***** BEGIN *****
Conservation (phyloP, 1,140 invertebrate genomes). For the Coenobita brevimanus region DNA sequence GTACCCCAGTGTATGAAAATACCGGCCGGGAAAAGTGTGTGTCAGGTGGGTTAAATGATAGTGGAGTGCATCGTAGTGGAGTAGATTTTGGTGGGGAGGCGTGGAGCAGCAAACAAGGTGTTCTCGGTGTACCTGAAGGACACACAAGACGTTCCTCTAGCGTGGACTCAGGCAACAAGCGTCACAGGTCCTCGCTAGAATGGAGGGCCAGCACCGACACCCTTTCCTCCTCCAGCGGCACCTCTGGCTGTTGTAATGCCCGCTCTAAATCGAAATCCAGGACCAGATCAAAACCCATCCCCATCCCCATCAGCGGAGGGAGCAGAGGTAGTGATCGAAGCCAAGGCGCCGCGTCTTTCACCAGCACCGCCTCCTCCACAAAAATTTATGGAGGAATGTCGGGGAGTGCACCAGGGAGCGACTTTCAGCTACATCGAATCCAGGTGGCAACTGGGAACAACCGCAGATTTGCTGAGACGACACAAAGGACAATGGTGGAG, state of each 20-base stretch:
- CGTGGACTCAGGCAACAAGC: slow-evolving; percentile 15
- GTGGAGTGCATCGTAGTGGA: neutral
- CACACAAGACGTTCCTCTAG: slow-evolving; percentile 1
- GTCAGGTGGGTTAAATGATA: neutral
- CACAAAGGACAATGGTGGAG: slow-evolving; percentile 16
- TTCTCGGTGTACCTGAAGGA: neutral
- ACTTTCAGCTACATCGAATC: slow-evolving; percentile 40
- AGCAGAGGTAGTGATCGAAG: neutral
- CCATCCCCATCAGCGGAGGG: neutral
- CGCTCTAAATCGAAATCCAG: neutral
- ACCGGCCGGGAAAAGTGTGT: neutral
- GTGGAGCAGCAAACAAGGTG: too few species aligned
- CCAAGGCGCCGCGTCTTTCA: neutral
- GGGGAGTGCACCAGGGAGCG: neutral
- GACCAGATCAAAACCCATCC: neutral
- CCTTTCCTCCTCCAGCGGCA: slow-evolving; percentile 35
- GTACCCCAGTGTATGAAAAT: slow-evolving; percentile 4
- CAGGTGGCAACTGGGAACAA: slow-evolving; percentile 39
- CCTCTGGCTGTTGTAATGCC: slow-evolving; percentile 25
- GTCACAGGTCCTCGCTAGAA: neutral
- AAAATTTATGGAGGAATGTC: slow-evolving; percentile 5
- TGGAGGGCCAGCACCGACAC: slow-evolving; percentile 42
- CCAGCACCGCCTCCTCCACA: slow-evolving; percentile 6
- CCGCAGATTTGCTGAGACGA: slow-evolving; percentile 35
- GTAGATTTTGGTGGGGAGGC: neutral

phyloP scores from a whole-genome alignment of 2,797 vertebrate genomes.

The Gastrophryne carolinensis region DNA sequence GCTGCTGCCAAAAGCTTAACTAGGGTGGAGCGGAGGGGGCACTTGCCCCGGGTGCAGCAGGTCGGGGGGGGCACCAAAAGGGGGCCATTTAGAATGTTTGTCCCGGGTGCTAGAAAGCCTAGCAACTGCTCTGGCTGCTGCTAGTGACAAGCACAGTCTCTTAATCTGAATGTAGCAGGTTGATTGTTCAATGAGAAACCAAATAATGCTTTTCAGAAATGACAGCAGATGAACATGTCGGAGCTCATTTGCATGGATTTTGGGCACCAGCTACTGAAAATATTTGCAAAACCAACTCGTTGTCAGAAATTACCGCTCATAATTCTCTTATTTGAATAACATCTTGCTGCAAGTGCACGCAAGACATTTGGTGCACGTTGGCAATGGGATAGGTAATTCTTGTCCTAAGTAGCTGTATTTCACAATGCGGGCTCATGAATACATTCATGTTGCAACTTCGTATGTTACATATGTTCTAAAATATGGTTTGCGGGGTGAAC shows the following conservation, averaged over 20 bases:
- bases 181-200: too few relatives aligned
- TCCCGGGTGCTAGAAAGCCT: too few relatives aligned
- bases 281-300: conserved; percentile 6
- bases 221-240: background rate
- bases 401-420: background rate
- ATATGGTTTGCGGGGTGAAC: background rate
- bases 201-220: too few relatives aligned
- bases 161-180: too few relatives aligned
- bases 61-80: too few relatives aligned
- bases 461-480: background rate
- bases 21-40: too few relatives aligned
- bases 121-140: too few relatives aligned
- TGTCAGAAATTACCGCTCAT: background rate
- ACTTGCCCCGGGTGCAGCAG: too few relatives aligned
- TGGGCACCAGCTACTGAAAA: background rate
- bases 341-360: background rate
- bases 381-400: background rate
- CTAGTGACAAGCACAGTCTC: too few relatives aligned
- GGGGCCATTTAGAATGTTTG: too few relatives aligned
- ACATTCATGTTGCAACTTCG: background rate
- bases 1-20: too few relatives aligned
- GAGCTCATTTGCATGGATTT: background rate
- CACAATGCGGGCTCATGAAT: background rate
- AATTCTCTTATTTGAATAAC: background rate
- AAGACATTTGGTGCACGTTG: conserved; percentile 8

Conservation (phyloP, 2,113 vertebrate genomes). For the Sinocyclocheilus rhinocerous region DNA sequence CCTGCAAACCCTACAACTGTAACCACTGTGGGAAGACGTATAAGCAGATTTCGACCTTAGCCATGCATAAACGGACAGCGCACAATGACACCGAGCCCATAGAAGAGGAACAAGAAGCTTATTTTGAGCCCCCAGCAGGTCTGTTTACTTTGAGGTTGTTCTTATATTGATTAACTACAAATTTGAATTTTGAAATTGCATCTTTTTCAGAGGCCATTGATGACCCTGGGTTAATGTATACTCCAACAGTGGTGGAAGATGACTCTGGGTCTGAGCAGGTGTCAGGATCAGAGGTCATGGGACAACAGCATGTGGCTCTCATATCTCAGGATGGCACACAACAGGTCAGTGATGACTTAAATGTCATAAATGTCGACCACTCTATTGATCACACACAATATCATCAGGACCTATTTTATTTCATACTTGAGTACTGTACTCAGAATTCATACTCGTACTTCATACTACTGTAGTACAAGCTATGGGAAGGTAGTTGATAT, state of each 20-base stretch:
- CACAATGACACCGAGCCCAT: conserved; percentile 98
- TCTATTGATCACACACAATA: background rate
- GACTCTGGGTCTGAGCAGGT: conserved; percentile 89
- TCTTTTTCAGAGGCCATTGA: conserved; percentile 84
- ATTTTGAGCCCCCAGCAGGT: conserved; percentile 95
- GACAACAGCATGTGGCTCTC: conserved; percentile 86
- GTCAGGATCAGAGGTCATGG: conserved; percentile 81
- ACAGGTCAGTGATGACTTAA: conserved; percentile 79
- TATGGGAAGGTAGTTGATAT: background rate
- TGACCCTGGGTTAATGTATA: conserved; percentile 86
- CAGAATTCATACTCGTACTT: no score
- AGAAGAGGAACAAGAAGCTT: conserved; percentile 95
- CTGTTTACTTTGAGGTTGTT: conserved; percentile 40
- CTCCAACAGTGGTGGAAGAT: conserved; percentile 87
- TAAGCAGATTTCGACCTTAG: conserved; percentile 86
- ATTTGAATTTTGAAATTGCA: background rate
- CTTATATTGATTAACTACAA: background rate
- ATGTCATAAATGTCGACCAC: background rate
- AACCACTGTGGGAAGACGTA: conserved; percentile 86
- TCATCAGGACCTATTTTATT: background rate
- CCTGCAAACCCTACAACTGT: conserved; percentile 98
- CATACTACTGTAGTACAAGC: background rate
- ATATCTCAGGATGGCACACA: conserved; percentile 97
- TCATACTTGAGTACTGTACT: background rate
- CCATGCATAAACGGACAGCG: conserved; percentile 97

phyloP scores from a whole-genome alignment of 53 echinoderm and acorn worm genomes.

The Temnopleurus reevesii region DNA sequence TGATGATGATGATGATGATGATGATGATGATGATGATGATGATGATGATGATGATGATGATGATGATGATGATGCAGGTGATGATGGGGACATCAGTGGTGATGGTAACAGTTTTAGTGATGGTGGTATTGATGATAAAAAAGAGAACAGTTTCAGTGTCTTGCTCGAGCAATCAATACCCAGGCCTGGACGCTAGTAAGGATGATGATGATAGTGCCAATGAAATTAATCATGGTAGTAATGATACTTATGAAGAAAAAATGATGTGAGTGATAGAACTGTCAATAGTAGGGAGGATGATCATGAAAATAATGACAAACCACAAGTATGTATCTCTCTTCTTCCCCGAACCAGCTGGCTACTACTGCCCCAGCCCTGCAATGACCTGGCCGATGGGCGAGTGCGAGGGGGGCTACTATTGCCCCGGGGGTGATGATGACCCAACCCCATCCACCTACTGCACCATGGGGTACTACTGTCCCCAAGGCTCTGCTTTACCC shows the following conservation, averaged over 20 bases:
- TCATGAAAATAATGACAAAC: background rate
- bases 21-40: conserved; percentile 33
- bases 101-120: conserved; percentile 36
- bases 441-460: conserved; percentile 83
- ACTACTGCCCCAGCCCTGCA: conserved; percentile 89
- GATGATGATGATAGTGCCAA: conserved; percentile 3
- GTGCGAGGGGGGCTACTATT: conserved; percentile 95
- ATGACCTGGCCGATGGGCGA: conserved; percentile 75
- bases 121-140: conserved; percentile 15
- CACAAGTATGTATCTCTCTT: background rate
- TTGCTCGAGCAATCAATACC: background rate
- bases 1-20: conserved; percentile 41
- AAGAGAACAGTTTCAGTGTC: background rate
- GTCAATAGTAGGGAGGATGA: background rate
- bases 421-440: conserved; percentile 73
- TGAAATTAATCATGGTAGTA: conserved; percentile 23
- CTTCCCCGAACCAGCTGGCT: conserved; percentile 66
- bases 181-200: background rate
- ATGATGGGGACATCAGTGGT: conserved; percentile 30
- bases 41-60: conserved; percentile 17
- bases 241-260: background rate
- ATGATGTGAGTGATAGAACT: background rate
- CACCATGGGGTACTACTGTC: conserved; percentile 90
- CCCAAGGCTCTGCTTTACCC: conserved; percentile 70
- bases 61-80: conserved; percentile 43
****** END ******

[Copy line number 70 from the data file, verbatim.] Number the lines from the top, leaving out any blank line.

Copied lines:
- ATTTGAATTTTGAAATTGCA: background rate